At NRF 2023: Retail’s Big Show, NRF Chief Administrative Officer and General Counsel Stephanie Martz dove right into a wide-ranging financial conversation with a question on many minds: Are we facing a deep, lasting recession, or a soft landing?
It doesn’t look like either, according to Liz Ann Sonders, chief investment strategist with Charles Schwab, who believes we’re in a form of recession already. “I’ve just been calling it a rolling recession,” she said.
It’s been a unique cycle. “The strength coming out of lockdowns was forced to be funneled into the goods side of the economy,” Sonders said. “Because we didn’t have access to services. That then became the breeding ground for the inflation problem we’re still dealing with. But then there’s been the handoff from the goods side to the services side. You had pockets of weakness in many categories on the goods side, certainly in housing, that are definitely in recession territory. But we’ve had the offsetting strength on services.”
Whether it’s officially declared a recession by the National Bureau of Economic Research, Sonders said, “that’s almost academic at this point.”
Regarding the labor market, Sonders said some interesting things are going on below the surface. “If you just look at the headlines — how many payroll jobs were created last month, what’s the unemployment rate — it leaves you with the impression that the labor market is still very strong,” she said.
“The problem is, if you just peel one layer of the onion back, you can see some of the cracks. For instance, hours worked. What many companies are doing — particularly those that have hourly workers — they want to hang on to their employees ... but they’re cutting hours. That’s indicative of a weaker demand environment.”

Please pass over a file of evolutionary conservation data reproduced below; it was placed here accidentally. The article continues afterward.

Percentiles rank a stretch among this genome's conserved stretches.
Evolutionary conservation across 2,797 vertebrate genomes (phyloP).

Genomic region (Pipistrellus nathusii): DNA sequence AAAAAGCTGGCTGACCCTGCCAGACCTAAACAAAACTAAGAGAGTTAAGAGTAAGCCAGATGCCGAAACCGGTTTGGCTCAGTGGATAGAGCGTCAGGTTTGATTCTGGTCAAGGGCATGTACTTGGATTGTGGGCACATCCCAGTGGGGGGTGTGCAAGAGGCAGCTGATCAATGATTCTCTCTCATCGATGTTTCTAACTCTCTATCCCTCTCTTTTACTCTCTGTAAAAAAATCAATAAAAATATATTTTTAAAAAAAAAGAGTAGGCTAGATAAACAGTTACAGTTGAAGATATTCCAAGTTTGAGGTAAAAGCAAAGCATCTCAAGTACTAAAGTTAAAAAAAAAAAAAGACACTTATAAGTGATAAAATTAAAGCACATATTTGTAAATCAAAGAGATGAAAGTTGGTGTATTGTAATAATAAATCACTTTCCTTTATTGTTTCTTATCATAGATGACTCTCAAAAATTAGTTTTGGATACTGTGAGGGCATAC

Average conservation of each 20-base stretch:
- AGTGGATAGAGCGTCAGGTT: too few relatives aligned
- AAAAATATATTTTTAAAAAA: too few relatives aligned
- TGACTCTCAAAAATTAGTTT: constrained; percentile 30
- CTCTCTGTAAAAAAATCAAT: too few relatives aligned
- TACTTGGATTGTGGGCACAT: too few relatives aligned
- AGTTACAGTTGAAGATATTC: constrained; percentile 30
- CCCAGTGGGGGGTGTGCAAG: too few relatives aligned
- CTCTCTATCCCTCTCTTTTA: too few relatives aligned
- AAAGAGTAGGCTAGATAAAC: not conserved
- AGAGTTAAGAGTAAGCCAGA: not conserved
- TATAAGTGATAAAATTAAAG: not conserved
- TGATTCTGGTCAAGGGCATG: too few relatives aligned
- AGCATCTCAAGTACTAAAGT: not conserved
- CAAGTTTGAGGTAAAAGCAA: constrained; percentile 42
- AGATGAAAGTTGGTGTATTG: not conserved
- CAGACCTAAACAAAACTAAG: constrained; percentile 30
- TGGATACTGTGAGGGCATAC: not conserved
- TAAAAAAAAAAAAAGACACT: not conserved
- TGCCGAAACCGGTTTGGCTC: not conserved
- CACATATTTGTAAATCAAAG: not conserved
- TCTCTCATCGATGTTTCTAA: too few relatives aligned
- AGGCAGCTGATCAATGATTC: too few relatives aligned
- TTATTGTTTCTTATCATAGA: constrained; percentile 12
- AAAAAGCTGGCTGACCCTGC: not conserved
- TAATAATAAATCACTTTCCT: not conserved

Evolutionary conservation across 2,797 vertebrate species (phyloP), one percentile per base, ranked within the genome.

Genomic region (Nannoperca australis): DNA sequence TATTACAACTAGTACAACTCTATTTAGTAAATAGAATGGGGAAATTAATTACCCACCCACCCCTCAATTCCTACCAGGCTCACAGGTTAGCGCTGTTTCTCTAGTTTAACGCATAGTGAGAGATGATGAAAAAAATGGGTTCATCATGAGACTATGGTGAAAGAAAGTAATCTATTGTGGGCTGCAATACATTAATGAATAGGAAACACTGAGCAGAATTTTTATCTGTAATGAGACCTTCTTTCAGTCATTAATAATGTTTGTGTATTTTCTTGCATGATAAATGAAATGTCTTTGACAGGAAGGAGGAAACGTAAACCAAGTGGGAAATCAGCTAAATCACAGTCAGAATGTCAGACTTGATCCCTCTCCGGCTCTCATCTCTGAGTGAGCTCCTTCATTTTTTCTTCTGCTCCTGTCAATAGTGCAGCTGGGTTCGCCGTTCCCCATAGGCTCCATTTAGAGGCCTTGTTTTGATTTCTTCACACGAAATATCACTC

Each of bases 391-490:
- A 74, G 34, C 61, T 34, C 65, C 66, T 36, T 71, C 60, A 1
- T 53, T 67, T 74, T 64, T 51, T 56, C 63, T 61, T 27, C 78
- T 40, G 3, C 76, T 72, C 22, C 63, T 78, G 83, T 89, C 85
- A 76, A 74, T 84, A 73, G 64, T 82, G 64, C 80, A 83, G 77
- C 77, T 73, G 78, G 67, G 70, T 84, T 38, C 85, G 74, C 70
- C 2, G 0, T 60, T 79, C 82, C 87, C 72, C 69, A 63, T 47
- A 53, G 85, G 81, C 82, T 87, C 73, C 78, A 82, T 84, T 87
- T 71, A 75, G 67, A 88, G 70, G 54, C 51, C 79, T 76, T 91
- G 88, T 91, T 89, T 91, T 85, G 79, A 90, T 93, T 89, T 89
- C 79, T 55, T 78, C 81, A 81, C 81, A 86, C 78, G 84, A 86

“The strength coming out of lockdowns was forced to be funneled into the goods side of the economy.”
Liz Ann Sonders, Charles Schwab
What the Fed ideally wants to do, Sonders believes, is “crush job openings, but not cause a huge spike in the unemployment rate. It’s a pretty narrow hole in the needle they’re trying to thread.”
The talk touched on the potential medium to long-term results of the conflict in Ukraine. The biggest impact has clearly been in the energy and food channels, as Ukraine has been known as the “breadbasket of the world.” Prior to the conflict, Russia was the largest exporter of oil and natural gas to the EU. Global factions are arising, too.
Sonders also mentioned the demographics of China, where the one-child policy has led to a rapidly aging and shrinking population. She expressed concerns about being able to entice young people in the United States to have children. And then there’s the rising burden of debt.
One long-term trend Sonders believes is relevant to all industries, including retail, is the exit — “somewhat coincidentally with COVID” — from a multi-decade era in which “everything gelled.” The world, she said, previously had access to cheap goods, cheap energy and cheap labor.
“That ship has sailed,” she said. “That’s not coming back.” Even though inflation is rolling over, Sonders said, “I think where it ultimately settles is probably at a higher plane than what was the case pre-COVID.”